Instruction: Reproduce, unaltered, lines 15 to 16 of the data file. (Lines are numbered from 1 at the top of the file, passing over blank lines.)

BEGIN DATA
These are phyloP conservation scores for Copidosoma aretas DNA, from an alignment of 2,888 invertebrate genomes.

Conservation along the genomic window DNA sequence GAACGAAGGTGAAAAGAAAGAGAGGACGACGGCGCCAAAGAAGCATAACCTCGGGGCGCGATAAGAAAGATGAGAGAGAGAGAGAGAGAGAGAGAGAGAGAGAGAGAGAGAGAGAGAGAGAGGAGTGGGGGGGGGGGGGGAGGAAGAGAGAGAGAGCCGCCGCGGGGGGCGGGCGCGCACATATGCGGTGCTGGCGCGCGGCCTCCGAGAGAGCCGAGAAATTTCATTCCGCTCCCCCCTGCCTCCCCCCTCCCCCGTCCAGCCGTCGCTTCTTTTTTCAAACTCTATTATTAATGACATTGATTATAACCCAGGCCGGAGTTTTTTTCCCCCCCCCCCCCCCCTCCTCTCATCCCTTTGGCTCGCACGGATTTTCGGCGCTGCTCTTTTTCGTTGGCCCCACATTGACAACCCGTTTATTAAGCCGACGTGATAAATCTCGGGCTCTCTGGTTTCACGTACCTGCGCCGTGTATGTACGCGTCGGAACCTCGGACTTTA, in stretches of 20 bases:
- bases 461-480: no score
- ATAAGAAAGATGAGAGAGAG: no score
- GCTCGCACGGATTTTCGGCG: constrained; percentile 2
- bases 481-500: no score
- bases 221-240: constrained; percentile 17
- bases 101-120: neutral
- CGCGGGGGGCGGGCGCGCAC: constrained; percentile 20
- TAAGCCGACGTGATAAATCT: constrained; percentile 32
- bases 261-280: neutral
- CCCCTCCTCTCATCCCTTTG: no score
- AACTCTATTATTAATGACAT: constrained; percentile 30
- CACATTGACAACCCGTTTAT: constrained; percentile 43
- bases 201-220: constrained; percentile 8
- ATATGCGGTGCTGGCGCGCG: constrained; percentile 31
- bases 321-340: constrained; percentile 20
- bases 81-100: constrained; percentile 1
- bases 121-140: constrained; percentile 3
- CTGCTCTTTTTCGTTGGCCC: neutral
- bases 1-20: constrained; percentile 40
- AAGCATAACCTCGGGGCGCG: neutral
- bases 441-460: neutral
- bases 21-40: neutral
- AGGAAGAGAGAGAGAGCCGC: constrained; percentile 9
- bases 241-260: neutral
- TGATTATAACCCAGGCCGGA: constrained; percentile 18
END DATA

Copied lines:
- bases 201-220: constrained; percentile 8
- ATATGCGGTGCTGGCGCGCG: constrained; percentile 31